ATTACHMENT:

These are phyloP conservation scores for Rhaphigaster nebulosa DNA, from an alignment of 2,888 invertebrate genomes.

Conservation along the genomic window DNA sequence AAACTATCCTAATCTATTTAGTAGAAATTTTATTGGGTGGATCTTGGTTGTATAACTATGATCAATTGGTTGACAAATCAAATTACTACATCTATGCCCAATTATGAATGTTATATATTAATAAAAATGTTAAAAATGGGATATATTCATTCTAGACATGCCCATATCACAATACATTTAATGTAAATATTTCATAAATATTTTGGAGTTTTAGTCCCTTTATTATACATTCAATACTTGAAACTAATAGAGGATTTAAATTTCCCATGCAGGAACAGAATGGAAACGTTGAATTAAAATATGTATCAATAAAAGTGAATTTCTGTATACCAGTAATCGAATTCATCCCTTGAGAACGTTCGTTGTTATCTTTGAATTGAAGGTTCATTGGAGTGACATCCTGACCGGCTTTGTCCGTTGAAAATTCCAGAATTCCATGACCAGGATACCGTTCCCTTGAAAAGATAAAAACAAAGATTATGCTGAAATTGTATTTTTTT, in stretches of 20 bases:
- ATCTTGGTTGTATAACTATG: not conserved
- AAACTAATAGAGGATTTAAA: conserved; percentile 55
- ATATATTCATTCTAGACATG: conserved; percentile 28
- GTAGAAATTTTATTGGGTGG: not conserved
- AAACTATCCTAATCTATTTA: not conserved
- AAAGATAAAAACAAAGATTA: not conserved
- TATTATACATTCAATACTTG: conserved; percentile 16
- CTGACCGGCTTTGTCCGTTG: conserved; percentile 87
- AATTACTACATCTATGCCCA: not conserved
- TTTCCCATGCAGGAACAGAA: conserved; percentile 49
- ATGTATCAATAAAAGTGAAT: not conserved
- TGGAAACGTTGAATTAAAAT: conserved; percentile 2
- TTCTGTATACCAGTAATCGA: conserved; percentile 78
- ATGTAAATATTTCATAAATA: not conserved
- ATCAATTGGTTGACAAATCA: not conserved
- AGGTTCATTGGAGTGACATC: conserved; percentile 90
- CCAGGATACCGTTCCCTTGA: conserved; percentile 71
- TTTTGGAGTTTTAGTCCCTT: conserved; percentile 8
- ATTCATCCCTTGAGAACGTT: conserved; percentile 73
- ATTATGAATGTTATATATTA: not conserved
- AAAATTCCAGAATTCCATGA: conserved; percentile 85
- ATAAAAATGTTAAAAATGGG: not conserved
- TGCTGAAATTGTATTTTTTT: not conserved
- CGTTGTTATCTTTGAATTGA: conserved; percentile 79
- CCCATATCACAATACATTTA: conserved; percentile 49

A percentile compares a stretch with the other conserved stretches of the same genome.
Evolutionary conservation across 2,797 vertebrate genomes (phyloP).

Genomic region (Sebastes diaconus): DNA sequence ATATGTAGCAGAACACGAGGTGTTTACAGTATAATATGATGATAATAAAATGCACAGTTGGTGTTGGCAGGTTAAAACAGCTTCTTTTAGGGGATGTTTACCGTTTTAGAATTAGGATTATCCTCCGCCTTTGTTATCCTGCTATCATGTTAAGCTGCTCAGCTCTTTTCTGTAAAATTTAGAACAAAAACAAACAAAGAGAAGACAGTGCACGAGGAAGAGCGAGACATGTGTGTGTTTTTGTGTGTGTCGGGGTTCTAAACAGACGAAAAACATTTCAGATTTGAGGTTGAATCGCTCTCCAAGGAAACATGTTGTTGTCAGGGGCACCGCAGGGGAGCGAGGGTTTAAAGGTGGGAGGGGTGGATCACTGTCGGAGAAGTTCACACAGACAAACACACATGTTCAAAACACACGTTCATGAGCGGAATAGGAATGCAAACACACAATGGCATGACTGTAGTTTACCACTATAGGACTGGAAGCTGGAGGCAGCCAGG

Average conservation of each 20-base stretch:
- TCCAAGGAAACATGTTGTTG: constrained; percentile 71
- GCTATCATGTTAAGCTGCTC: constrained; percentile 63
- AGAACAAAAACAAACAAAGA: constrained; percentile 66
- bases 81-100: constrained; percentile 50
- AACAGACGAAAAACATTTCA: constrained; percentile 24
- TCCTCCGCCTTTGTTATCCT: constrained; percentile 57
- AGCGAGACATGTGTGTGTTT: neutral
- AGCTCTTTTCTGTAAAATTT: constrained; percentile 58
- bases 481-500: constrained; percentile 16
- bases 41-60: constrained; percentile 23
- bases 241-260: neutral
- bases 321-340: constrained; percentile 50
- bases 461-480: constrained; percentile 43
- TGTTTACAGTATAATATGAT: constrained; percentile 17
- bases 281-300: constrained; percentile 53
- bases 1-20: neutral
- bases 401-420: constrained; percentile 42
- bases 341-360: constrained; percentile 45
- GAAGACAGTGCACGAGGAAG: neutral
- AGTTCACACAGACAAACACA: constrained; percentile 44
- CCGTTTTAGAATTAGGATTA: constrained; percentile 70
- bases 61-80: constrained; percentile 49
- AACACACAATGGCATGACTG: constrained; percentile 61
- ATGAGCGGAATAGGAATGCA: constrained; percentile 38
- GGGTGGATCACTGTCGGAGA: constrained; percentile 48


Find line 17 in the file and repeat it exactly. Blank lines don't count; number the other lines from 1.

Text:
- ATCAATTGGTTGACAAATCA: not conserved